Parent involvement and its affects on student academic achievement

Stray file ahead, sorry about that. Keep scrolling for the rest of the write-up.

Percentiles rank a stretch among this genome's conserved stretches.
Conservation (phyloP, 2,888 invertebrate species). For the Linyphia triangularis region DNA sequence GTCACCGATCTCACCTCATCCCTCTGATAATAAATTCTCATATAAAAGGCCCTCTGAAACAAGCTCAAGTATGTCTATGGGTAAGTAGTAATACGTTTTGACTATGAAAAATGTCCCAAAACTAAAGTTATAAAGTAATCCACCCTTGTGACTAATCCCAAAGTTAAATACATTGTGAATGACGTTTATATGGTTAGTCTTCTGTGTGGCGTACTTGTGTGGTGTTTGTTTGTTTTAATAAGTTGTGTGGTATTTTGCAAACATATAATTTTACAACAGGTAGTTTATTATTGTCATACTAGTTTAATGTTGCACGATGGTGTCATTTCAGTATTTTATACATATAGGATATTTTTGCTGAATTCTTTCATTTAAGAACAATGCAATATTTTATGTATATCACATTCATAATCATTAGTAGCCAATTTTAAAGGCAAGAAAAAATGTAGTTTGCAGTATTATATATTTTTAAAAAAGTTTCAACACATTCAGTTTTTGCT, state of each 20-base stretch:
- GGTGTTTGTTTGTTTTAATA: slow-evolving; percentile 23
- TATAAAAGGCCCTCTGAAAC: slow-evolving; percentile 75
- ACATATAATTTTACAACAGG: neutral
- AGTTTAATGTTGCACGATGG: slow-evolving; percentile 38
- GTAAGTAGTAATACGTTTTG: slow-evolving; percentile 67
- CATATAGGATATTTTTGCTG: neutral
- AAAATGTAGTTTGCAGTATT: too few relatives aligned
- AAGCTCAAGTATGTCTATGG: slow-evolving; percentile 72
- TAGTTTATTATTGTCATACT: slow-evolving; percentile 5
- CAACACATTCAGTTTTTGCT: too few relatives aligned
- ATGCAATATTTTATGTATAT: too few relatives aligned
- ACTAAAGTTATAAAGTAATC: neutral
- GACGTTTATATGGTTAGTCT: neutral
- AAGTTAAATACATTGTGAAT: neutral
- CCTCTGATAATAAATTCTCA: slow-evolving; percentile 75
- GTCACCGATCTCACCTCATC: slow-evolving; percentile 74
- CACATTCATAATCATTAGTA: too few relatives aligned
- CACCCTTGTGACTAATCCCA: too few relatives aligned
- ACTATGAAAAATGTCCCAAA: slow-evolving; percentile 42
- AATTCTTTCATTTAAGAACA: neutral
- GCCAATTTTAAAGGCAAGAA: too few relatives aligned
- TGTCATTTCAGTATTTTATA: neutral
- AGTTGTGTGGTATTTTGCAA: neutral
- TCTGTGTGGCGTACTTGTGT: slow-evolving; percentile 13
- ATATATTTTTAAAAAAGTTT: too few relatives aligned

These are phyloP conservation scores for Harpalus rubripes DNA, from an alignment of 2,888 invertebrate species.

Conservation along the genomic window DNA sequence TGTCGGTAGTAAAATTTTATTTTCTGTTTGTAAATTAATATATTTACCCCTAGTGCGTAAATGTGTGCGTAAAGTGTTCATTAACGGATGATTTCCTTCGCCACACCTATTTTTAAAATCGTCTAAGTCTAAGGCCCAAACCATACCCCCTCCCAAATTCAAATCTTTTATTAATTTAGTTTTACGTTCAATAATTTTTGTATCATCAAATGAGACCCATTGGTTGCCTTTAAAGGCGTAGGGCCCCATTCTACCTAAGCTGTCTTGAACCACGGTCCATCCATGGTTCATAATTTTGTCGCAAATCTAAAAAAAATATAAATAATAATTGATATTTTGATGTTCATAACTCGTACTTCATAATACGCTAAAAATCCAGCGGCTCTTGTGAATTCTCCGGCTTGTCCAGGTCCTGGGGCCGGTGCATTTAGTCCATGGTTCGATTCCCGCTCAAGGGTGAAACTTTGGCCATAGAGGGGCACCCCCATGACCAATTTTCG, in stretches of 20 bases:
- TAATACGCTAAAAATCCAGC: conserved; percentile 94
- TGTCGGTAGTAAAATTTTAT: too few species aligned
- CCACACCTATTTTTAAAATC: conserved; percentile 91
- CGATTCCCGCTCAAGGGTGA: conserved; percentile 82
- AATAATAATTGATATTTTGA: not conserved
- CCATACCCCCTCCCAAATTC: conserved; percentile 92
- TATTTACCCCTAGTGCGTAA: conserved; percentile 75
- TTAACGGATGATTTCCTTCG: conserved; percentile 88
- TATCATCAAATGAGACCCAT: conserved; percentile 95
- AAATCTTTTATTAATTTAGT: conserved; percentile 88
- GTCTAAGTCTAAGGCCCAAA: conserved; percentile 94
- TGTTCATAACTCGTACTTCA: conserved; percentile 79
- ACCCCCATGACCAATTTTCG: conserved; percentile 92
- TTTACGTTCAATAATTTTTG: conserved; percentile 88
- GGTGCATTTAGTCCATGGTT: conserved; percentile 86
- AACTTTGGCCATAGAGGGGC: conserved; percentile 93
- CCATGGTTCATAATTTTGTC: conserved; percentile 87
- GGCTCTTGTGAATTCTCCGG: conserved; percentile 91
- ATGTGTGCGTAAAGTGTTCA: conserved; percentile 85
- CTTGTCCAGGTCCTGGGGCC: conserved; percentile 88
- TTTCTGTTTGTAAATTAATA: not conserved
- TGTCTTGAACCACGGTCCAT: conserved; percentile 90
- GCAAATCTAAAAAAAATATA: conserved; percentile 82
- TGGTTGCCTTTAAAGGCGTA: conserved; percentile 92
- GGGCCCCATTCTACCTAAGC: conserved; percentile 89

Traditional forms of parental involvement include participating in school activities such as Parent Teacher Associations (PTA), back-to-school nights, open houses, parent-teacher conferences, or volunteering at the school. Parental involvement has become a priority on school campuses nationwide because of the positive effect on student academic performance suggested by some researchers and the legal mandate of the No Child Left Behind (NCLB) Act of 2001 to implement parent participation strategies. The purpose of this study was to determine whether differences existed in English language arts (ELA) and mathematics achievement between fourth grade students whose family members were involved in school and fourth grade students whose family members were not involved in school. The sample consisted of 30 fourth grade students whose family members were highly involved in school and 30 fourth grade students whose family members were not involved. Independent t-tests were conducted to compare the ELA and mathematics district benchmark mean scores between the two groups. The results suggested that students of highly involved family members significantly outperformed those with family members who were not involved based on scores of the cumulative end-of-year district benchmark tests for ELA and mathematics for grade 4. The mean difference for ELA was 32.33 p=.001 and 52.73 (p=.001) for mathematics.